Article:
11/16/2008 08:49 pm ET | Updated May 25, 2011

The Oak Room Restakes Its Claim With Manhattan's Elite

When I first moved to New York, The Plaza Hotel was one of the first things I went to see. One can't doubt its iconic stature from mint juleps in The Great Gatsby to seeing double in Big Business with Bette Midler and Lily Tomlin. I know, I know. The latter is not the most glamorous of references, but whenever I pass the front door of The Plaza, I always find myself uttering that line that goes... "If you stand out here long enough, you'll see YOURSELF come out!"



It wasn't until I had a martini at The Oak Bar that I truly fell in love with the place. The wood-paneled walls, the barrel-vaulted ceilings and the three carved niches with murals of German feudal castles, all of which still remain today, were larger than life. They whispered the stories of more glamorous times when New York society, Hollywood royalty and European rock stars all found refuge (and a whiskey neat) in its leather banquettes.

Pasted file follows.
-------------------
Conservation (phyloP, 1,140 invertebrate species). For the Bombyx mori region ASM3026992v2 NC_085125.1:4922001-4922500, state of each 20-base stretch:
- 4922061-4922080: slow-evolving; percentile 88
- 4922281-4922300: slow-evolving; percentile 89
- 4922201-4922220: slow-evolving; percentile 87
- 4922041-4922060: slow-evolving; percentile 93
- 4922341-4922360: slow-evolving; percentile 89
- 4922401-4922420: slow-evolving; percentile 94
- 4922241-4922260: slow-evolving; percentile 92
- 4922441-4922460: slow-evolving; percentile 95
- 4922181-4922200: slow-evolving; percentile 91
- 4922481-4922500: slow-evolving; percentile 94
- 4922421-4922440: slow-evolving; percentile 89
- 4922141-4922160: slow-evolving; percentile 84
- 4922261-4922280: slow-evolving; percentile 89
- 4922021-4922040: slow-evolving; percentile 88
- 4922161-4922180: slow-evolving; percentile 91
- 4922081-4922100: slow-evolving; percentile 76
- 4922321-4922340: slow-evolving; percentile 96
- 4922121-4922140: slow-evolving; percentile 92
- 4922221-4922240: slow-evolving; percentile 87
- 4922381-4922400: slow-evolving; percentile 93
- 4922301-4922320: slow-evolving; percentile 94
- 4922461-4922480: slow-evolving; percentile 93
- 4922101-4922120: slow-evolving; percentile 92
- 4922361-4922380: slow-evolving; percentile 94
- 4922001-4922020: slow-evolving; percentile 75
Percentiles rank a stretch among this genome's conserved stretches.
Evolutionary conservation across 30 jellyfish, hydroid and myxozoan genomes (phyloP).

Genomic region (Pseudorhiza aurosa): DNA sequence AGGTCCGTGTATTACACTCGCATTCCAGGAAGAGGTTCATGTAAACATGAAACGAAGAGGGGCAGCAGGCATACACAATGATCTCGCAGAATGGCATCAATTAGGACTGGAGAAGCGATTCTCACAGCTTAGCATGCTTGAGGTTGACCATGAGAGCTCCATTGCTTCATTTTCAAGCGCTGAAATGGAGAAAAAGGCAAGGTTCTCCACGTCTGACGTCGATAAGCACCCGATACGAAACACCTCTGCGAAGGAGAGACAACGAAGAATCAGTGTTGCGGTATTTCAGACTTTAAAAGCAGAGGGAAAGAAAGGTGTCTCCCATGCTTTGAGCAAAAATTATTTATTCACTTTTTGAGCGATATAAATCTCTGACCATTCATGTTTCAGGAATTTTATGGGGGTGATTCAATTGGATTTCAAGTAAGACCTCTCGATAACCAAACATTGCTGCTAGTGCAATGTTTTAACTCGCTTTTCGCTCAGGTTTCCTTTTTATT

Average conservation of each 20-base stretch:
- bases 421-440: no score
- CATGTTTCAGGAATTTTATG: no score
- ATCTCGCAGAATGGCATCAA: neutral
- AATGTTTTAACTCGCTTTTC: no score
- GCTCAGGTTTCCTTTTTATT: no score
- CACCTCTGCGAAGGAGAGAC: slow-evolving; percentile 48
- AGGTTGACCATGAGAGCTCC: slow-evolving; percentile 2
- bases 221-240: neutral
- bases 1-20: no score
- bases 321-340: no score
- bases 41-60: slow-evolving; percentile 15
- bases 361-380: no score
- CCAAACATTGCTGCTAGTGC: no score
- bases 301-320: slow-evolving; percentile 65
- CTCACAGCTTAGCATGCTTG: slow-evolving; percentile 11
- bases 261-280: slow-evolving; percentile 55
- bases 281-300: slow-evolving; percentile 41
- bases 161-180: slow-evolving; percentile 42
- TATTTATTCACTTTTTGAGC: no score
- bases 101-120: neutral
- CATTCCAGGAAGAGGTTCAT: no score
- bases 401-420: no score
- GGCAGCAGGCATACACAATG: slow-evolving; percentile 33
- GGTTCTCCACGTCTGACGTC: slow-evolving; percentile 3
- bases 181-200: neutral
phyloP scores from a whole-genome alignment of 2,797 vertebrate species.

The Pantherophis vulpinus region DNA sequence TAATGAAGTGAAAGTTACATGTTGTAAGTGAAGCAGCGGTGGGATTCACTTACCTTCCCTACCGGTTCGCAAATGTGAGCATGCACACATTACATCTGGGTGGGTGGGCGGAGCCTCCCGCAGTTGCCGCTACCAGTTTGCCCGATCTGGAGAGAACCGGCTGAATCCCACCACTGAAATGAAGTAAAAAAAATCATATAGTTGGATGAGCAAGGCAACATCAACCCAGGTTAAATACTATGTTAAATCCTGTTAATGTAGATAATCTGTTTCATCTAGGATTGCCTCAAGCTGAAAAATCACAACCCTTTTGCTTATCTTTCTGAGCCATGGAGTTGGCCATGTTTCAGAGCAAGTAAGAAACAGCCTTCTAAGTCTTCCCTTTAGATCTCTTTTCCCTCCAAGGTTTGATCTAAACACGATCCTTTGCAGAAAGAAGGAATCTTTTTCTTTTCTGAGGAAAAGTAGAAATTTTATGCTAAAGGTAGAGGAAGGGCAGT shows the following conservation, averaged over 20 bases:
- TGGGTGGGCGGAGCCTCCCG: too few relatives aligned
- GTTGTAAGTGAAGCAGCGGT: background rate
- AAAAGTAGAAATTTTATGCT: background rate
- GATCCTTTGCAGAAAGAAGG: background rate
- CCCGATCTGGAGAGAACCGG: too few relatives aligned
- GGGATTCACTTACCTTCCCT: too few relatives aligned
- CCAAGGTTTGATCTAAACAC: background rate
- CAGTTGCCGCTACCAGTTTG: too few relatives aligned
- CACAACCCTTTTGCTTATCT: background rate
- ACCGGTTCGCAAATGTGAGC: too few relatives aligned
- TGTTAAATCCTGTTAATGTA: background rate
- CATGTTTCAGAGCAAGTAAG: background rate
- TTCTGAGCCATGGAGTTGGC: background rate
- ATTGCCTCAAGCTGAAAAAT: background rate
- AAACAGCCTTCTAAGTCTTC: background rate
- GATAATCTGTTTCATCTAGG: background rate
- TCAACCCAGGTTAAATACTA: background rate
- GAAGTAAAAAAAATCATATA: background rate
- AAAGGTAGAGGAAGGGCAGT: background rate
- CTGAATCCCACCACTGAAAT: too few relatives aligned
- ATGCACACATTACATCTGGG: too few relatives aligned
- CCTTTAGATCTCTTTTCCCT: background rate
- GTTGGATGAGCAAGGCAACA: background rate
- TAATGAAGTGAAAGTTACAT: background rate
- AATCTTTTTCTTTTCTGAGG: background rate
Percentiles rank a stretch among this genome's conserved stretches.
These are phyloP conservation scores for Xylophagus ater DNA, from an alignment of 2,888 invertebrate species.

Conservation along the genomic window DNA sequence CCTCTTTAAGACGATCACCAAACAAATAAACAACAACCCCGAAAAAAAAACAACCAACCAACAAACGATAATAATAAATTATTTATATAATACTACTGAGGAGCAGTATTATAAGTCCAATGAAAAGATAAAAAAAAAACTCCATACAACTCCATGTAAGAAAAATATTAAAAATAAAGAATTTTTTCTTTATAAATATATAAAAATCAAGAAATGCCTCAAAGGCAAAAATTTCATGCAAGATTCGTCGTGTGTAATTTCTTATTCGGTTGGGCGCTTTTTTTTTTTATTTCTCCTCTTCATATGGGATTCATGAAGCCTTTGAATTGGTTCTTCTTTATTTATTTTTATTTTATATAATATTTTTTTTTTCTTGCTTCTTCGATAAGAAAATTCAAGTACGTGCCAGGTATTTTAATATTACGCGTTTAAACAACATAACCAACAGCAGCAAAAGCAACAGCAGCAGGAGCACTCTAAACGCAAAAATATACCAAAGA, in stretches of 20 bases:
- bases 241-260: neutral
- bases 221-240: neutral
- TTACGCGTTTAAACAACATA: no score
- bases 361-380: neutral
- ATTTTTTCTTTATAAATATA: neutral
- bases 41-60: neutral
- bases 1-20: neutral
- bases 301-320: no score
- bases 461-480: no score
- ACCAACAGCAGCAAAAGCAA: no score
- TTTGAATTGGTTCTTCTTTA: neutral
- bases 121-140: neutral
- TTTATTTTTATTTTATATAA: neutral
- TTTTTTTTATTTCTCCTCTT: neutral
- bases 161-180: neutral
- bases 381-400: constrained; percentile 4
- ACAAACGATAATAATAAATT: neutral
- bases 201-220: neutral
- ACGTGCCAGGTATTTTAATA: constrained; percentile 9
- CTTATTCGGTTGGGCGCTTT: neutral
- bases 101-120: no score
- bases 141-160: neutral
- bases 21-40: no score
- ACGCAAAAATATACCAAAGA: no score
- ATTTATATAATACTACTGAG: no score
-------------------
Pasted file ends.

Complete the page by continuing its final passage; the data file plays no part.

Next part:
The Beatles


Marilyn Monroe

The Oak Room opened in 1907 as a men's bar originally and was closed down during Prohibition only to re-open in 1934 as a full-service restaurant. In 1945, following The Plaza's purchase by Conrad Hilton, The Oak Bar opened and instantly became a destination for the world's elite.

Today, after a massive renovation of the hotel into high-end luxury condominiums, The Oak Room reopens under the helm of restaurateur Joey Allaham and Chef Joel Antunes. With over 100 seats for dinner and a private dining for VIP soirees, the Oak Room is destined to find a permanent place in Manhattan's heart.